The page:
In 1943 and 1944, Ansel Adams made several trips from Yosemite to the Manzanar Relocation Center, located at the foot of Mount Williamson, where Japanese and Japanese-American citizens were interned after the attack on Pearl Harbor. Deeply distressed by the situation, Adams photographed the people and conditions, resulting in an exhibition at the Museum of Modern Art, followed by a book, Born Free and Equal.
On one of the trips to the Manzanar camp, Adams made what he considered to be one of his best images, a view of a vast field of boulders with Mount Williamson in the distance surrounded by dramatic clouds. Adams firmly believed that the beautiful distant mountain range gave the internees a respite from their circumstances; however, one might also interpret the impassable field of huge boulders as a metaphor for their imprisonment.
Adams had visited this place several times, but the conditions had not been right for photographing Mount Williamson, whose dark granite rock tended to blend into the sky. He needed clouds to make the photograph work. He later commented, “When the clouds and storms appear the skies and the cloud-shadows on the mountain bring everything to life, shapes and planes appear that were hitherto unseen. Mountain configurations blend with and relate to those of the clouds. Paul Strand said to me at Taos, at my meeting with him in 1930 that was of such importance to my photography: ‘There is a certain valid moment for every cloud’.”1
Adams made the photograph using a large 8 x 10 view camera while standing on a rooftop platform on his station wagon. This elevated view enabled him to look over the boulders to the distant mountain range. He pointed the camera down and tilted the back to keep both the near rocks and the far mountains in sharp focus, setting up a composition with both near and far elements. He moved his car several times to position the camera for the composition he desired. Later in the darkroom, using the zone system he had developed to calculate tonal range, he skillfully exposed the photograph to hold detail in both the dark rocks and the brightly lit clouds in the final gelatin silver print.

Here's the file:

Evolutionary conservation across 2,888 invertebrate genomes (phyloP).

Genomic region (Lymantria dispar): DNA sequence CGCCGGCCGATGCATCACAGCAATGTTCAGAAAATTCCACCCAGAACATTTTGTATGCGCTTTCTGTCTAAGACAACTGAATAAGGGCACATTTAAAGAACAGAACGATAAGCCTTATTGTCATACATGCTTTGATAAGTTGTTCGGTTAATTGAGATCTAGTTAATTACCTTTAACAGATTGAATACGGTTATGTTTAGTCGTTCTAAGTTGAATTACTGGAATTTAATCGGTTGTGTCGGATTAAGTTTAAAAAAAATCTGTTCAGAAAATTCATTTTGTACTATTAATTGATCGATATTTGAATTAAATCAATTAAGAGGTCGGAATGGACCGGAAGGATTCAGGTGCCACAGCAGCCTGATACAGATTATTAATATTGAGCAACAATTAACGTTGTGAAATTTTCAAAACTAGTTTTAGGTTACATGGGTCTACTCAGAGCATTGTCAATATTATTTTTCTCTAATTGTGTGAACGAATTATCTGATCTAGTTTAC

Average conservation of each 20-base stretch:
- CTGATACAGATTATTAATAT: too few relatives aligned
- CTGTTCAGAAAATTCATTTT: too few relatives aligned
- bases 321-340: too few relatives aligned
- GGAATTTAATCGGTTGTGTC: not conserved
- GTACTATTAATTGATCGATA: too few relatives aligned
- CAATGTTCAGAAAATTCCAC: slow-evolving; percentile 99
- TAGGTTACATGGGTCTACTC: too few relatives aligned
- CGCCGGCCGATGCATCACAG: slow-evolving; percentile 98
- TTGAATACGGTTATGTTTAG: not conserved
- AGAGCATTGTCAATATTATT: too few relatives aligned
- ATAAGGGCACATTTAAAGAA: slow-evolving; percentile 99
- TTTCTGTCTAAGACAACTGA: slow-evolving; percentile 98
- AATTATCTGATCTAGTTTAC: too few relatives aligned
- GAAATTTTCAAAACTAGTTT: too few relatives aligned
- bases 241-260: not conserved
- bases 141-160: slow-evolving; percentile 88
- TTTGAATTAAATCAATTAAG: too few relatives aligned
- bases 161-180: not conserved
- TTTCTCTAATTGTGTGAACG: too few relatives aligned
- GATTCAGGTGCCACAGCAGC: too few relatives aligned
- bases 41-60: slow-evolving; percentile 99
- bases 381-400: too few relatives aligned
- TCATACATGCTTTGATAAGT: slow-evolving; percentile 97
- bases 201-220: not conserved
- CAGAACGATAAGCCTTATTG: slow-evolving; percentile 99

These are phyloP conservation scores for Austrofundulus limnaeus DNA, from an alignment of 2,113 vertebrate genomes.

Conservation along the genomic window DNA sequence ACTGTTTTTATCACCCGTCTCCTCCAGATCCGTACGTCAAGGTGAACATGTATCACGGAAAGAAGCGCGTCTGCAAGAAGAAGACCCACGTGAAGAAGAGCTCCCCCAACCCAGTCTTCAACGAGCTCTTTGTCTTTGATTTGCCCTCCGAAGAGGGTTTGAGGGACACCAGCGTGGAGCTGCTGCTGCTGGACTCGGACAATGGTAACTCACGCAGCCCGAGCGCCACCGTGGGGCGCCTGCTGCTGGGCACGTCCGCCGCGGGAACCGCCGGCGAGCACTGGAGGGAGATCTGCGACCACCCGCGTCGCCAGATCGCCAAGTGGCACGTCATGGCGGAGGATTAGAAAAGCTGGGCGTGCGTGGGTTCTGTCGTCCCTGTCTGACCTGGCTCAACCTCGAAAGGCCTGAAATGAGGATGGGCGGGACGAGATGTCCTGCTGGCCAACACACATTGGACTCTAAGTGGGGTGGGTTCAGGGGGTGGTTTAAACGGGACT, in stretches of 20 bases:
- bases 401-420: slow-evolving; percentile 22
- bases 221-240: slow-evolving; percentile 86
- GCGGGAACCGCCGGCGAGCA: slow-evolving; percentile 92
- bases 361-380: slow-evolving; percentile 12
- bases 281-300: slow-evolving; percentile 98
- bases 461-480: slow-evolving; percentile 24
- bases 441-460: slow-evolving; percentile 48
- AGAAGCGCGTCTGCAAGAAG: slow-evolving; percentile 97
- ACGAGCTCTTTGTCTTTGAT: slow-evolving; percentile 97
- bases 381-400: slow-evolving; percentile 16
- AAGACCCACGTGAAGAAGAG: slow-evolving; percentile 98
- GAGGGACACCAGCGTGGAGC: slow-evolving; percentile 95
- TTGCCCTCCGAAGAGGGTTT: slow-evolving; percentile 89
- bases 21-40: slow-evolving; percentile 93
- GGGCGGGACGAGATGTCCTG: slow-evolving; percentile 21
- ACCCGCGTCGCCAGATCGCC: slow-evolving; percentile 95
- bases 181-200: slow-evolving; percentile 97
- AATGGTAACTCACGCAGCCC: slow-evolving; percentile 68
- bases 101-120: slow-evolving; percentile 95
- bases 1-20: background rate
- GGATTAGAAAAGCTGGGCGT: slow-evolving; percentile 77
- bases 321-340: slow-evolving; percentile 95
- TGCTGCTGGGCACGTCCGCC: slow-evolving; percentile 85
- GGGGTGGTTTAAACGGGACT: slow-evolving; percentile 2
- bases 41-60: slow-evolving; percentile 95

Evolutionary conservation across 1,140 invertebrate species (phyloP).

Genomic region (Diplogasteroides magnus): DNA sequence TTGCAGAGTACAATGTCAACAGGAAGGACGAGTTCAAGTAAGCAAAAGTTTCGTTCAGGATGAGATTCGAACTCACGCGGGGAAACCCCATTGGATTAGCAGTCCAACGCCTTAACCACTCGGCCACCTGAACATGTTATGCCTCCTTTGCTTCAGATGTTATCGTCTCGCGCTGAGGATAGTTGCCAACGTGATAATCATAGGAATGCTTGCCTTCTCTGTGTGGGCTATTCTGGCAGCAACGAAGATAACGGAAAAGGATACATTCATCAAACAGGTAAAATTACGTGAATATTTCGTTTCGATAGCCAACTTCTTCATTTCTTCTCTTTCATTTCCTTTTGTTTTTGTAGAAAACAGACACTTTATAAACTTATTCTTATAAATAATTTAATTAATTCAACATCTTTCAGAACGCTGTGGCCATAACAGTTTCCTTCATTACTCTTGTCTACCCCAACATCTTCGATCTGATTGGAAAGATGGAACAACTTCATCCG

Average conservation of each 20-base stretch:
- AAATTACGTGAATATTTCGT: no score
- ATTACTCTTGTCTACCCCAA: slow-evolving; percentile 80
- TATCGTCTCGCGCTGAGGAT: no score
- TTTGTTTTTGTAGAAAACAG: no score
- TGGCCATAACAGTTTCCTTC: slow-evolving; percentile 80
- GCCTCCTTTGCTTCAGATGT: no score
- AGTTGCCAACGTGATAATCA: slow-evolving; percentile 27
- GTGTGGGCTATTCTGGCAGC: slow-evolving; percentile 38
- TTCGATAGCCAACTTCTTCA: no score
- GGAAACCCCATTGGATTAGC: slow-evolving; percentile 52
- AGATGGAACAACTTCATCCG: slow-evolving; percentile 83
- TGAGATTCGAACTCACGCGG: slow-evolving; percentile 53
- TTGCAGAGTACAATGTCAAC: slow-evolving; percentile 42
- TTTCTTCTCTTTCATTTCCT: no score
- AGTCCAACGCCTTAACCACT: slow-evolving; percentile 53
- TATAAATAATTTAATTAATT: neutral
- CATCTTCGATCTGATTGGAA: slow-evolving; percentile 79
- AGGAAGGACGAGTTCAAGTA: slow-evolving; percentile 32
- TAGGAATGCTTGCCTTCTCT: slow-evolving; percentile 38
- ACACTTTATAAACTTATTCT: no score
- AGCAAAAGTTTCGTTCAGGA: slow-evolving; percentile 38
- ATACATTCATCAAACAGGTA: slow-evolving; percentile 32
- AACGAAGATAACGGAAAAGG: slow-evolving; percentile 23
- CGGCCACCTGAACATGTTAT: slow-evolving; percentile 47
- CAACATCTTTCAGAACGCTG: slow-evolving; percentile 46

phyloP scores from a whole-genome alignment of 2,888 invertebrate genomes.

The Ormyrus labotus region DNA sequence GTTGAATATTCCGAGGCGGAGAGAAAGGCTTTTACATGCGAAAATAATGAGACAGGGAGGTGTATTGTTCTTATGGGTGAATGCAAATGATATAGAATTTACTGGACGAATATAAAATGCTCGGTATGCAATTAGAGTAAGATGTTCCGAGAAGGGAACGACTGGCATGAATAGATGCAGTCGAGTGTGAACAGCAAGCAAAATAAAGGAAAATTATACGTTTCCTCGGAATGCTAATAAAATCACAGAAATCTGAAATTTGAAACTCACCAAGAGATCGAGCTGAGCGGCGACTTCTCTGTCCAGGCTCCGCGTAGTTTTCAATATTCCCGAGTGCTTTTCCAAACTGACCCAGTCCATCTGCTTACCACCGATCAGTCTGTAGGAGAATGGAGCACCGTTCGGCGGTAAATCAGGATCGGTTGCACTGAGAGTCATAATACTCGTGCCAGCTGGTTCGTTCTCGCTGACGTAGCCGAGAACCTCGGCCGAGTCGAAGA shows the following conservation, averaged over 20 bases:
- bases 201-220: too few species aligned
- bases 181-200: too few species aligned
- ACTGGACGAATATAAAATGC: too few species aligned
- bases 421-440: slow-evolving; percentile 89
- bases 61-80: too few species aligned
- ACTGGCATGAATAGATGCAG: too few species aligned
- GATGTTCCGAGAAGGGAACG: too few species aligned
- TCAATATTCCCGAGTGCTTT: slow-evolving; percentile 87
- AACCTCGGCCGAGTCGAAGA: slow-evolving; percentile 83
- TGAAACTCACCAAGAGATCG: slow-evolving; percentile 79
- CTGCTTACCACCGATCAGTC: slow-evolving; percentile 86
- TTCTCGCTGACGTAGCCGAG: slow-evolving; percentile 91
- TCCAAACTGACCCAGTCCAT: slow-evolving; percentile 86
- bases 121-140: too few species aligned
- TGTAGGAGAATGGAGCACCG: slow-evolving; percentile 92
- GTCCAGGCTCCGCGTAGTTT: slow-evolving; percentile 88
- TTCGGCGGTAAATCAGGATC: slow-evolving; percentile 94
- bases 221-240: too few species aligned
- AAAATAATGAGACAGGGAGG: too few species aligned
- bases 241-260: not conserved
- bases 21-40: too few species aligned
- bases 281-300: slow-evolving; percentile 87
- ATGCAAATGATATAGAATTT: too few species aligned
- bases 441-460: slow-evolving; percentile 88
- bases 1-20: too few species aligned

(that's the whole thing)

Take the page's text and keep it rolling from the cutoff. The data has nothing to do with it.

The town of Manzanar is located in the Owens Valley of eastern California. Adams was well aware of the environmental devastation that had befallen the region beginning in 1913, when Owens Lake and the streams that fed it from the mountains were diverted into an aqueduct to provide water for the city of Los Angeles. By 1926 the lake was almost entirely gone, creating an arid landscape from what was once a fertile valley. As Adams put it, “An American tragedy is here for all who care to see.”2
While the boulders that blanket the field in his photograph were first deposited long ago, the barren terrain offers a parallel to the destruction of the valley’s water supply. Photographer David Maisel’s The Lake Project, in the Troubled Waters section of the exhibition, presents an alternate view of the arid valley, which until recently was one of the highest sources of particulate matter pollution in the United States.
Watch and listen as geology professors Jeff Munroe and Pete Ryan answer the question: “How did those boulders get there?” Scroll further for a musical interpretation by Scott Waller, Middlebury Class of 2017.5.